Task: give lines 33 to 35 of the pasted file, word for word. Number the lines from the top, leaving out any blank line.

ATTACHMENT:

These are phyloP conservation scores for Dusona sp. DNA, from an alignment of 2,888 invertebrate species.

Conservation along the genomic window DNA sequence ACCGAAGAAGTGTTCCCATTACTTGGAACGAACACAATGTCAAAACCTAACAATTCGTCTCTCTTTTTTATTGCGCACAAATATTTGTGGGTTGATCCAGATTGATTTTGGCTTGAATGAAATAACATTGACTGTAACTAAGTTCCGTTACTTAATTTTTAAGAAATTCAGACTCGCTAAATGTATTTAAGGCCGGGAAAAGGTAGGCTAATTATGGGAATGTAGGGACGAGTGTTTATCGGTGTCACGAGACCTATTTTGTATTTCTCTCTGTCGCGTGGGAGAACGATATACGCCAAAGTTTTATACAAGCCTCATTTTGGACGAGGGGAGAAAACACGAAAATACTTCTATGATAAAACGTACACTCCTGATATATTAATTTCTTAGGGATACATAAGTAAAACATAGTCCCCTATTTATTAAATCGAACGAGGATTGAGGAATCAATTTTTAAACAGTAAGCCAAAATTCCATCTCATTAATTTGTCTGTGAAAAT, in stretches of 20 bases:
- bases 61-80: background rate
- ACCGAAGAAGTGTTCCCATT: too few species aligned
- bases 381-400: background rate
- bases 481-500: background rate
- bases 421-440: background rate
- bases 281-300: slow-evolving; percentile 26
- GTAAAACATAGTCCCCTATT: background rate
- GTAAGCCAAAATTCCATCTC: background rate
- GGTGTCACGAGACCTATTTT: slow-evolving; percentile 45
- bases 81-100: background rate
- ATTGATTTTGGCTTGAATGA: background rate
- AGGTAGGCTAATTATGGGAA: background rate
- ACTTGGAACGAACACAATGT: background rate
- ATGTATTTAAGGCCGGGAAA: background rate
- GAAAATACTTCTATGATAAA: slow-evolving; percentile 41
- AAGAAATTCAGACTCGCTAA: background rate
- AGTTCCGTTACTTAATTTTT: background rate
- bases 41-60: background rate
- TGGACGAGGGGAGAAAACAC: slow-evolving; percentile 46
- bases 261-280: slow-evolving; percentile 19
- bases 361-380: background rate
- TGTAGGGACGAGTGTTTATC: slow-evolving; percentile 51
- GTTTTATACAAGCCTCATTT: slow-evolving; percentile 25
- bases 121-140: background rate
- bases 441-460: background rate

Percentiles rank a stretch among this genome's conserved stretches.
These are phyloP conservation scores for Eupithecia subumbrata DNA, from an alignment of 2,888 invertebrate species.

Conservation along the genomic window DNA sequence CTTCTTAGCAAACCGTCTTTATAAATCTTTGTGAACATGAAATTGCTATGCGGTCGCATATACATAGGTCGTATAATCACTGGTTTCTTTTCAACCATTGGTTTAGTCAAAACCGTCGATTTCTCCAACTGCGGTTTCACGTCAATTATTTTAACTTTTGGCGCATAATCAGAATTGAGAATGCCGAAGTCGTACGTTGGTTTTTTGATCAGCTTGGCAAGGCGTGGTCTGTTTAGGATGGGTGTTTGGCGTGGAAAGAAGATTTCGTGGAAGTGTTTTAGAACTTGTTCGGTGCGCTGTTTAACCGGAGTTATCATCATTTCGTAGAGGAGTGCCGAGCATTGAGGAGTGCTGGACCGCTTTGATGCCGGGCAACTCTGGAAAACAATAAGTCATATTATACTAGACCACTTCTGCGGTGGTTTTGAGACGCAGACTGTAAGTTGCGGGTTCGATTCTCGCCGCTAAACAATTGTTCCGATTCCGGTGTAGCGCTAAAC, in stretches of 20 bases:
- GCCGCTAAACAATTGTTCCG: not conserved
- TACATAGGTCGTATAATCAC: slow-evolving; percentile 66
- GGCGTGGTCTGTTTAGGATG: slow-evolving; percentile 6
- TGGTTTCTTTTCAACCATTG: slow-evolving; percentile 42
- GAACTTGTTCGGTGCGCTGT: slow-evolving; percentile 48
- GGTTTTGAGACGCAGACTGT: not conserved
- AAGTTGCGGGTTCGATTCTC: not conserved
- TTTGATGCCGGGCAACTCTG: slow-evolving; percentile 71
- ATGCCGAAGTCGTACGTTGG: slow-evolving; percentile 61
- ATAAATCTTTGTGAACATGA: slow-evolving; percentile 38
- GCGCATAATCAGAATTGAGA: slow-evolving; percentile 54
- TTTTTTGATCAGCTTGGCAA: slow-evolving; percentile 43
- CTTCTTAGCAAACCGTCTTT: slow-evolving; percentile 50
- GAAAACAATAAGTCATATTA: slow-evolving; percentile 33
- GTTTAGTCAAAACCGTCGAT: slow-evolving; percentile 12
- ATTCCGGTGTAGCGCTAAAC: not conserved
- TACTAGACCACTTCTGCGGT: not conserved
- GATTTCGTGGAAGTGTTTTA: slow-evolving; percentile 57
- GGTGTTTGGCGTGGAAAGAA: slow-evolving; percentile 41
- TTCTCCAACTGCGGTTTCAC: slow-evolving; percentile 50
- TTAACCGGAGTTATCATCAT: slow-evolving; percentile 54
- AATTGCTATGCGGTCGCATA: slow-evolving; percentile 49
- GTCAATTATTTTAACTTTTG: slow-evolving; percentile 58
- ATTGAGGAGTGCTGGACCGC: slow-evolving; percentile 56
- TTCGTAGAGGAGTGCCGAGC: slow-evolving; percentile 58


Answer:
- GGCGTGGTCTGTTTAGGATG: slow-evolving; percentile 6
- TGGTTTCTTTTCAACCATTG: slow-evolving; percentile 42
- GAACTTGTTCGGTGCGCTGT: slow-evolving; percentile 48